Curse of the Dead Gods [Passtech Games] - Roguelikes have exploded in popularity in the past few years, with games like Dead Cells and Hades showing the way the last 2 years in how to make top-tier mainstream titles in the space. Curse of the Dead Gods may be a bit too challenging for a more generic crowd, but if you’re a fan of more challenging far in the spirit of Darkest Dungeon or (I wasn’t going to say it, since I hate when people say it) Dark Souls, it’s a title that does “hard” right. Absolutely swimming in the “risk versus reward” mentality every room you choose, every side passage you run into hoping for loot, and every bit of healing you benefit from at the cost of further corrupting your soul is about giving you choices and (often) then making you pay for them. When you first start out corruption feels like the enemy you’re fighting, and to a degree that’s true, every 100 points of it you receive you’ll take on a new curse. But even the game’s curses are often a matter of perspective and once you embrace them, and get some meta progression perks going, things get challenging and fun. Combat is tough, with your dodge and parry being essential to survival, and there’s a rhythm to it that takes getting used to but that plays with terrific (and appreciated) precision. Once you’ve got a handle on the combat, have made some smart investments with your meta progression, understand which weapons best suit your style, and have learned to use curses to your advantage whenever possible, you’ll find a deep, challenging, and rewarding roguelike well worth your attention.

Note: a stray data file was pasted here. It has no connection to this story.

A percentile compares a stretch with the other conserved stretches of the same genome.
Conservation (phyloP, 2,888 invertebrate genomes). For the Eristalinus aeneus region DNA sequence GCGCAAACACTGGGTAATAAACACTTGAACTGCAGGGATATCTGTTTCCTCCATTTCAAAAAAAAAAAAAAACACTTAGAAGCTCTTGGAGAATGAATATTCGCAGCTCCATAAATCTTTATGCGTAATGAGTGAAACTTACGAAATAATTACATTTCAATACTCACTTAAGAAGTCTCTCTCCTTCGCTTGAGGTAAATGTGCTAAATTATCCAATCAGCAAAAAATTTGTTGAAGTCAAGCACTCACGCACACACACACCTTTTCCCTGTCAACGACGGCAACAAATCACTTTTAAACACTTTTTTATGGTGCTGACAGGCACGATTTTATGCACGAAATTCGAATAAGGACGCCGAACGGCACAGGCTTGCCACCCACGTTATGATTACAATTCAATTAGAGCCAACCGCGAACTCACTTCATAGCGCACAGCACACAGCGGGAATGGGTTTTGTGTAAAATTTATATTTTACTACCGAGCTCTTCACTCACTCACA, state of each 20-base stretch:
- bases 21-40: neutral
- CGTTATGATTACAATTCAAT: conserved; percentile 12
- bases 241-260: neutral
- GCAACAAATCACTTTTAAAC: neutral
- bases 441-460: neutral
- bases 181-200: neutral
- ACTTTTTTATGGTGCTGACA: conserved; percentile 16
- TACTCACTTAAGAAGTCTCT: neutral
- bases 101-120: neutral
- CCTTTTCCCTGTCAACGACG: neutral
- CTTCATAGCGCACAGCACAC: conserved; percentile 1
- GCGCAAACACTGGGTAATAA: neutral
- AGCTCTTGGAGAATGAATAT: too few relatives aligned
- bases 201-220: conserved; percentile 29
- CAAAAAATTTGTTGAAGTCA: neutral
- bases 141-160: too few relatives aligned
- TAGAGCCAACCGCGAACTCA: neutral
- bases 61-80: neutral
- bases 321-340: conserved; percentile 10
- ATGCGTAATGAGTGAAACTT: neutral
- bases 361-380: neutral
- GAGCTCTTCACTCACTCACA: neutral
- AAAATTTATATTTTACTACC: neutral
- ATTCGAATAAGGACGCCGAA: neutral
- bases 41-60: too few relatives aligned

Atomicrops [Bird Bath Games] - For me, Atomicrops is a story of early frustration, followed by a slow warming up, which eventually became a pretty deep and addictive love. Among the many roguelike shooters on Switch it absolutely stands apart, and getting the hang of how everything works is thus an unfamiliar challenge. Are you supposed to tend your crops? Go running out into the areas to the north, south, east, and west to find seeds and supplies? Focus on making money? Make sure to plant and cultivate roses as quickly as possible since they’re an alternative and powerful currency as well? The answer to all of it pretty much turns out to be “Yes”. I don’t think there’s only one strategy or set of tactics that will make you successful but since the game provides you with very little overall guidance and there are simply a staggering number of power-ups and pieces of equipment you may encounter you’re going to need to try and fail quite a bit before you’ll have some “Aha!” moments and feel like you’ve got your feet under you. The thing is, once I turned that corner and finally began to know just enough to pick the power-ups that best suited the situation in my current run, wisely choosing how and when to invest and in what, I got hooked and had to keep playing until I finally completed Year 1. Outside of a lack of much helpful guidance, which really can make the early game a bit of a bummer, my only other major complaint is that as the screen gets full of stuff happening at night and there’s chaos everywhere, at times you’ll swear you’re taking damage but can’t tell from what. It happening only once in a while you can write it off as you just missing something but the more it happened (once every few runs) the harder I would look and there were times I legitimately had no idea what killed me, never a good thing, but obviously not something so common I couldn’t be successful. If you’ve been feeling like roguelike shooters have been feeling too much alike and in need of an evolution be sure to give Atomicrops a shot, I think it’ll “grow” on you.